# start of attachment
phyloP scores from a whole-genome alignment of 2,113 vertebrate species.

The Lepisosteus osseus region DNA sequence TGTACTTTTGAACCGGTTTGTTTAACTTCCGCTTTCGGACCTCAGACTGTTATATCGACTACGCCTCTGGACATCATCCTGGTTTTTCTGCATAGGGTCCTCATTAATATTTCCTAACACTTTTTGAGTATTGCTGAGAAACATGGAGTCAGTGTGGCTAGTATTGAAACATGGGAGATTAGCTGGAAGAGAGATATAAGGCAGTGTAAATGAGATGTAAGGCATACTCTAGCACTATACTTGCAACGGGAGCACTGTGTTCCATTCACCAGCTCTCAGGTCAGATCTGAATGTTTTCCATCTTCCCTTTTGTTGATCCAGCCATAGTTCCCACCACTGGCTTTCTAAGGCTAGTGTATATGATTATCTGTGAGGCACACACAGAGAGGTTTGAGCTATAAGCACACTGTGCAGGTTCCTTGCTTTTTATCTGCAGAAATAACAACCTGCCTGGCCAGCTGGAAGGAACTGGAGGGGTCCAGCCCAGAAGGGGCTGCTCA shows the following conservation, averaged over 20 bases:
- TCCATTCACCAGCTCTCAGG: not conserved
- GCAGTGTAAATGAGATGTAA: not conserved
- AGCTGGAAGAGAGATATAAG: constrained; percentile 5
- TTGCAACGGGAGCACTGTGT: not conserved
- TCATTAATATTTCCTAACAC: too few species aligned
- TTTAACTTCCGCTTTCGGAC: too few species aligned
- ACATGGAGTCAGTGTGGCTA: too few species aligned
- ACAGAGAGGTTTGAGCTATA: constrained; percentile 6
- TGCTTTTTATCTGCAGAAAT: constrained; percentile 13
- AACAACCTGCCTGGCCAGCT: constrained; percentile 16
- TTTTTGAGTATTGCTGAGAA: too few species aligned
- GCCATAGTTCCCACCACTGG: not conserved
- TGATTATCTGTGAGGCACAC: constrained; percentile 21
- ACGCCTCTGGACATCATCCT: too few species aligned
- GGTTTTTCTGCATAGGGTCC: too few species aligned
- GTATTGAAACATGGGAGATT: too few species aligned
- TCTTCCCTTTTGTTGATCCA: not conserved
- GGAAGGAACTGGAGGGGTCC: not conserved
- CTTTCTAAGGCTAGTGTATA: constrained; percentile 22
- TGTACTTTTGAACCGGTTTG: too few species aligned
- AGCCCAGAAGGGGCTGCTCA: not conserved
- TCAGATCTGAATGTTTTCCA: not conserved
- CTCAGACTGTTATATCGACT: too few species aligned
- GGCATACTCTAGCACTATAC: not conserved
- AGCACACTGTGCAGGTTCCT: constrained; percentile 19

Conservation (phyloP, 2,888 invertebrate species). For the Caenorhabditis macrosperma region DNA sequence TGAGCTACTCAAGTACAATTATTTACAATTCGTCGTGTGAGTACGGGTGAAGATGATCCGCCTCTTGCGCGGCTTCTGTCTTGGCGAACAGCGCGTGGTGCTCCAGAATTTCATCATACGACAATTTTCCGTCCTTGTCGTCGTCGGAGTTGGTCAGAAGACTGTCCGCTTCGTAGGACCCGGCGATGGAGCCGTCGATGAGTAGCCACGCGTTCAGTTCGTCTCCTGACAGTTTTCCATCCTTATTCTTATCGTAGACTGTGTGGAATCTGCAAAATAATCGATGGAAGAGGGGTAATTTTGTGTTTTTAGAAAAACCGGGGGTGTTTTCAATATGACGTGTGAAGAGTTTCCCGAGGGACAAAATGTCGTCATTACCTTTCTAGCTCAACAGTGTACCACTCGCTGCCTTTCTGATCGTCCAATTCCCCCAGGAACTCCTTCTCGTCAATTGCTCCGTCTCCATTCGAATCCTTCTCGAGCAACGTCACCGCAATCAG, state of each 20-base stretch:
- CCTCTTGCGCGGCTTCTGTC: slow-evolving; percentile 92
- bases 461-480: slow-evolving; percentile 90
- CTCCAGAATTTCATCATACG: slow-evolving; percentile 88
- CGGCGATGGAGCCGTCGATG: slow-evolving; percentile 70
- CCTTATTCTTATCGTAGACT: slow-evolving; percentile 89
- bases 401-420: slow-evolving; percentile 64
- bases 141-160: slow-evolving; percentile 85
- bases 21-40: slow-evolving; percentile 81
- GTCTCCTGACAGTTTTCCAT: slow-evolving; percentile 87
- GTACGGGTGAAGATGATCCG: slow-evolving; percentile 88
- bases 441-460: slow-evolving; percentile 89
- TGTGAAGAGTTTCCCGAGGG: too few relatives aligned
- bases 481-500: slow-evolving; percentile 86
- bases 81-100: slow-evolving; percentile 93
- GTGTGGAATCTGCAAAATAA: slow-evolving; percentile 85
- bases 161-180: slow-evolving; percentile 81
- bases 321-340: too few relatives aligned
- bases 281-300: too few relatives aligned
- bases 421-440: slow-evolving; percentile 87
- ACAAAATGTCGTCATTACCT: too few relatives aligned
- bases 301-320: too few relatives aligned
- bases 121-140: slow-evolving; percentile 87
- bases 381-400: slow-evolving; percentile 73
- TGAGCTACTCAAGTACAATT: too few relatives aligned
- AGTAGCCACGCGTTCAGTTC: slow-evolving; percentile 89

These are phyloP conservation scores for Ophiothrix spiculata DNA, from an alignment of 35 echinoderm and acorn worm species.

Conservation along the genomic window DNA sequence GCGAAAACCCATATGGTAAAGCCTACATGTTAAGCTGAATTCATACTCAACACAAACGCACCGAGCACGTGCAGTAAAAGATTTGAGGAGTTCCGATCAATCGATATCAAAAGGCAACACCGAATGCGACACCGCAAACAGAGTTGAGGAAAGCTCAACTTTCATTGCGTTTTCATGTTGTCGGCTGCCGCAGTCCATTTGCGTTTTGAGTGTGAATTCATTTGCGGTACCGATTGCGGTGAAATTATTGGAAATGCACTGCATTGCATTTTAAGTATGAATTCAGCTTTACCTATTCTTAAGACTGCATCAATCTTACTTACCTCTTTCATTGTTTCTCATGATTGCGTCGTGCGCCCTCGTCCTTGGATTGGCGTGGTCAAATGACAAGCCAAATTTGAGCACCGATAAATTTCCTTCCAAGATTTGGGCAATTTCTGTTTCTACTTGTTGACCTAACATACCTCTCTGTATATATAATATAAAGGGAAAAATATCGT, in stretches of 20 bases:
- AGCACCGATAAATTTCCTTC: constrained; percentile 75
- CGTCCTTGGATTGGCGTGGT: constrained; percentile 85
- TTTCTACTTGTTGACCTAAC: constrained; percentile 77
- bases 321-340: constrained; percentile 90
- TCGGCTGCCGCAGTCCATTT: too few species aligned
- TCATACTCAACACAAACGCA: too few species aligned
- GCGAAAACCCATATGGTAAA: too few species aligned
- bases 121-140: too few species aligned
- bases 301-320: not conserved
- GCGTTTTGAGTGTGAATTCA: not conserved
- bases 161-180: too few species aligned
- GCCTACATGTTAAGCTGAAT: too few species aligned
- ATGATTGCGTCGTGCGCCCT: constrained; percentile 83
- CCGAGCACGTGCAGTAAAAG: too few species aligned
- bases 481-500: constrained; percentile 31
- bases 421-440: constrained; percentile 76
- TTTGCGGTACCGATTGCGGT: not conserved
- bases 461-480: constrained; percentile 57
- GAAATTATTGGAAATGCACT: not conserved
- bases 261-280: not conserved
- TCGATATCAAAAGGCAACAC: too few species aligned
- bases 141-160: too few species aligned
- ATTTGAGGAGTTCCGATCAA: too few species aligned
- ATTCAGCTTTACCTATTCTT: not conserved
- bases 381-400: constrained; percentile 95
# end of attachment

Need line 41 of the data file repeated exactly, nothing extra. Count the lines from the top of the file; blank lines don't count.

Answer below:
- bases 481-500: slow-evolving; percentile 86